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# Causal Independence

Bayesian networks place no restriction on how a node depends on its parents. Unfortunately this means that in the most general case we need to specify an exponential (in the number of parents) number of conditional probabilities for each node. There are many cases where there is structure in the probability tables that can be exploited for both acquisition and for inference. One such case that we investigate in this paper is known as `causal independence'.

In one interpretation, arcs in a BN represent causal relationships; the parents of a variable e are viewed as causes that jointly bear on the effect e. Causal independence refers to the situation where the causes contribute independently to the effect e.

More precisely, are said to be causally independent w.r.t. effect e if there exist random variables that have the same frame, i.e., the same set of possible values, as e such that

1. For each i, probabilistically depends on and is conditionally independent of all other 's and all other 's given , and

2. There exists a commutative and associative binary operator over the frame of e such that .
Using the independence notion of Pearl [28], let mean that X is independent of Y given Z, the first condition is:

and similarly for the other variables. This entails and for each and where .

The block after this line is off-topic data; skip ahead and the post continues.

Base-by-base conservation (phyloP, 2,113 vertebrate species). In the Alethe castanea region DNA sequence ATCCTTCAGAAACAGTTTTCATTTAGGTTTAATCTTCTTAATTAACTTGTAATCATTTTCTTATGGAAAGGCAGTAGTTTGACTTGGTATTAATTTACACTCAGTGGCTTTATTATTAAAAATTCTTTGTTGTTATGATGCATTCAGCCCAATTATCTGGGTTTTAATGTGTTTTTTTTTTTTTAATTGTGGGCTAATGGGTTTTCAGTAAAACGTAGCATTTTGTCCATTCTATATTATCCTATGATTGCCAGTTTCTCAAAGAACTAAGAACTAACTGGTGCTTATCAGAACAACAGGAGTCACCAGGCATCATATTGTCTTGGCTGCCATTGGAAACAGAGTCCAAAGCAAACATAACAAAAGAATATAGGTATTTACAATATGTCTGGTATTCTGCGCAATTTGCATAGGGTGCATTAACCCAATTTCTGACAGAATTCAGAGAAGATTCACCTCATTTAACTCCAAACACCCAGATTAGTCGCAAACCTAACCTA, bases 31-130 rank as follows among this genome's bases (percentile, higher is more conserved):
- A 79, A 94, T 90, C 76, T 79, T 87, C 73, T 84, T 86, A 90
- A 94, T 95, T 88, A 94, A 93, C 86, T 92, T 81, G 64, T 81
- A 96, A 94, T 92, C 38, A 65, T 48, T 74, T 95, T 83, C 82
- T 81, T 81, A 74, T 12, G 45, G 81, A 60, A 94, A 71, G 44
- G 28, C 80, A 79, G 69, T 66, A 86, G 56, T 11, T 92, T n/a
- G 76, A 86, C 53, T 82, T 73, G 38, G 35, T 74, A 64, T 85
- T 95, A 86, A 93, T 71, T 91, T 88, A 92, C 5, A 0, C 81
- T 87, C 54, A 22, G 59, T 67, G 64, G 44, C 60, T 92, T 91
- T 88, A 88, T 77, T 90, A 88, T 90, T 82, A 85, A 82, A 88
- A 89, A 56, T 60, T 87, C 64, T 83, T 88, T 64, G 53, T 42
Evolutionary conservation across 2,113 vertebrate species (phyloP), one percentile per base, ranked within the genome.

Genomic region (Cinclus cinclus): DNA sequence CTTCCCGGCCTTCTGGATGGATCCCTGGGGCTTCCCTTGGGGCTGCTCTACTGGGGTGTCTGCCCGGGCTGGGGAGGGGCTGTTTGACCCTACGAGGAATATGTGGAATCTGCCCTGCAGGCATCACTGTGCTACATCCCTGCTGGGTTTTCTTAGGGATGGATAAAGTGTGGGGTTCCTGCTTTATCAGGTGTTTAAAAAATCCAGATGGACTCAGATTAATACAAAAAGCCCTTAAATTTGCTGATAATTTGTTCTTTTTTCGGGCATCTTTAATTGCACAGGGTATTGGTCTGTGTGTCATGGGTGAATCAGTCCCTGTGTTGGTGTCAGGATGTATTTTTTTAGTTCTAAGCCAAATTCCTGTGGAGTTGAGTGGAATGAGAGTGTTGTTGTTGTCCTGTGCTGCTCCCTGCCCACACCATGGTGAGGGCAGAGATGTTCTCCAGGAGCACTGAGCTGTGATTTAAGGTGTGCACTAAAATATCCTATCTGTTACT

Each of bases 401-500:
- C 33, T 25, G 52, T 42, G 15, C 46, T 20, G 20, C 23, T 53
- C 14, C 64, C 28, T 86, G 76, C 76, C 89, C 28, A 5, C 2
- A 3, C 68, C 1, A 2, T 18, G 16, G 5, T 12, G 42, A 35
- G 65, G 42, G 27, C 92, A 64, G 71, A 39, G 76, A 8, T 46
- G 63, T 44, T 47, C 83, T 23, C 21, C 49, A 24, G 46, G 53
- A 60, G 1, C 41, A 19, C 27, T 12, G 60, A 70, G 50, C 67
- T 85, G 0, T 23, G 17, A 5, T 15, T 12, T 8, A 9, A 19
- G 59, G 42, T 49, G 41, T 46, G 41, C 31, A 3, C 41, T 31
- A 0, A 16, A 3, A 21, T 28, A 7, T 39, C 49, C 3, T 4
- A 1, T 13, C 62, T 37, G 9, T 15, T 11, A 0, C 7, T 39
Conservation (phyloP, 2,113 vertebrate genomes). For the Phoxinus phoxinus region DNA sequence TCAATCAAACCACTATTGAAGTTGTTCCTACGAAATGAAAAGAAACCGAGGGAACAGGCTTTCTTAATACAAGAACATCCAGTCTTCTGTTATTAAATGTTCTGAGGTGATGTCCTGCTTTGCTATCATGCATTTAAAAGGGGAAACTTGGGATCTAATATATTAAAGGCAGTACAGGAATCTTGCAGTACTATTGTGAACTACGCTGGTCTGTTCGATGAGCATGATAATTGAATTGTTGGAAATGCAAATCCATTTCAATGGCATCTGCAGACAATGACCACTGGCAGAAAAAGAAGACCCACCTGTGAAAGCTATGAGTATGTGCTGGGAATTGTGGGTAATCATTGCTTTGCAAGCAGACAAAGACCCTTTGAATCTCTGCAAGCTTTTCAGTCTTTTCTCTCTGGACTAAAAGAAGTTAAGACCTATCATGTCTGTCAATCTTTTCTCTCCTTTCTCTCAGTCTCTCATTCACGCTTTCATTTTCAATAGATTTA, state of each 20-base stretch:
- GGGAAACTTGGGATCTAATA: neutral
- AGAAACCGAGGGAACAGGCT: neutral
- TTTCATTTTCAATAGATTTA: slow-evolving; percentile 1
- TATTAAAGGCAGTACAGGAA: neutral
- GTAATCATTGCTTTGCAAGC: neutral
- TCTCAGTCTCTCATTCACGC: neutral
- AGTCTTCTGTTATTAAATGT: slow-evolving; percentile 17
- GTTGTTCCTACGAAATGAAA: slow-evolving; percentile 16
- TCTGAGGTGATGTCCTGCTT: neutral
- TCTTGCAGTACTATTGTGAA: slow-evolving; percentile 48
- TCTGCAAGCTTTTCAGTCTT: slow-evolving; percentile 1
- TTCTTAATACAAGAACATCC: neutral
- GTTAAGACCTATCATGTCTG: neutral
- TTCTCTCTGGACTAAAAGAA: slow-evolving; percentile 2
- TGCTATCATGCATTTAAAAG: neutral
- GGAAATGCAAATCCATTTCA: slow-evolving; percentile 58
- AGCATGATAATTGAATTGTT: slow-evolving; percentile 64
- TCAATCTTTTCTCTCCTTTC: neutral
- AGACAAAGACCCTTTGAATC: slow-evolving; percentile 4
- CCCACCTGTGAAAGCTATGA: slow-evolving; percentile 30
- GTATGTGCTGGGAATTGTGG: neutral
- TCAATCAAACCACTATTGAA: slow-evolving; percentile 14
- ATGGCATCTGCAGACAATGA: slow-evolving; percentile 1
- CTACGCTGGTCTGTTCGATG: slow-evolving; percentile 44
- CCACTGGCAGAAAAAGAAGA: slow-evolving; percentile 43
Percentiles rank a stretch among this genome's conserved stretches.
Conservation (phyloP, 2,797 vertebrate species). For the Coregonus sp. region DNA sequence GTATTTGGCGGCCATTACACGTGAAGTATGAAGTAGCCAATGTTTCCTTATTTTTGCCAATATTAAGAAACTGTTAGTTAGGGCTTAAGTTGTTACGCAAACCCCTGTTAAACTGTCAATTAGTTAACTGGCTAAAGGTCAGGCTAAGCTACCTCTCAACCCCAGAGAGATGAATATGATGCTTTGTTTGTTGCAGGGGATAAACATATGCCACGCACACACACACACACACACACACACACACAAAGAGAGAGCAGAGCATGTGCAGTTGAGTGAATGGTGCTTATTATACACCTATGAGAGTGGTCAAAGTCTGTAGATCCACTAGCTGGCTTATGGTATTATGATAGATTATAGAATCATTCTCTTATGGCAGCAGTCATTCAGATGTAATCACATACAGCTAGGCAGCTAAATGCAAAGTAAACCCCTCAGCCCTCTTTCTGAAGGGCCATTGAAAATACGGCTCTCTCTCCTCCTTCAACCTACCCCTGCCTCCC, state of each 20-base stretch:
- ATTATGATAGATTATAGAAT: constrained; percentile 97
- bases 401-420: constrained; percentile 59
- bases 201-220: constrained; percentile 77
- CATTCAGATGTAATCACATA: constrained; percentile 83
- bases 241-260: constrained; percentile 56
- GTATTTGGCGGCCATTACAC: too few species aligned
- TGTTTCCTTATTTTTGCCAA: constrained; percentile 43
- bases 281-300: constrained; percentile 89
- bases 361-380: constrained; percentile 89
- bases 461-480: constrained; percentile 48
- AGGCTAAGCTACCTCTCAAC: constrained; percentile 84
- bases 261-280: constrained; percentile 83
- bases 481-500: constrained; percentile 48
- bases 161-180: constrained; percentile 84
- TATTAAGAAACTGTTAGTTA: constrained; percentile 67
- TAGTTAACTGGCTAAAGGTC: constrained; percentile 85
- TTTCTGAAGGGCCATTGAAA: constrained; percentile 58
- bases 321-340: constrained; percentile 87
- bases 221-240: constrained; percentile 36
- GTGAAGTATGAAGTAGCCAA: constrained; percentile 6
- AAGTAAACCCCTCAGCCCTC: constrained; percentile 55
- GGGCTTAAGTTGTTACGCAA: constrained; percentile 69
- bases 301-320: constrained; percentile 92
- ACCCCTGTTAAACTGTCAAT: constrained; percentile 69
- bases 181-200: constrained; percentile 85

We refer to as the contribution of to e. In less technical terms, causes are causally independent w.r.t. their common effect if individual contributions from different causes are independent and the total influence on the effect is a combination of the individual contributions.

We call the variable e a convergent variable as it is where independent contributions from different sources are collected and combined (and for the lack of a better name). Non-convergent variables will simply be called regular variables. We call the base combination operator of e.

The definition of causal independence given here is slightly different than that given by Heckerman and Breese [16] and Srinivas [34]. However, it still covers common causal independence models such as noisy OR-gates [14,28], noisy MAX-gates [10], noisy AND-gates, and noisy adders [6] as special cases. One can see this in the following examples.

The following example is not an instance of any causal independence models that we know:

In the traditional formulation of a Bayesian network we need to specify an exponential, in the number of parents, number of conditional probabilities for a variable. With causal independence, the number of conditional probabilities is linear in m. This is why causal independence can reduce complexity of knowledge acquisition [17,28,26,25]. In the following sections we show how causal independence can also be exploited for computational gain.

Next: Conditional Probabilities of Up: Exploiting Causal Independence in Previous: VE versus Clique

David Poole
Fri Dec 6 15:09:32 PST 1996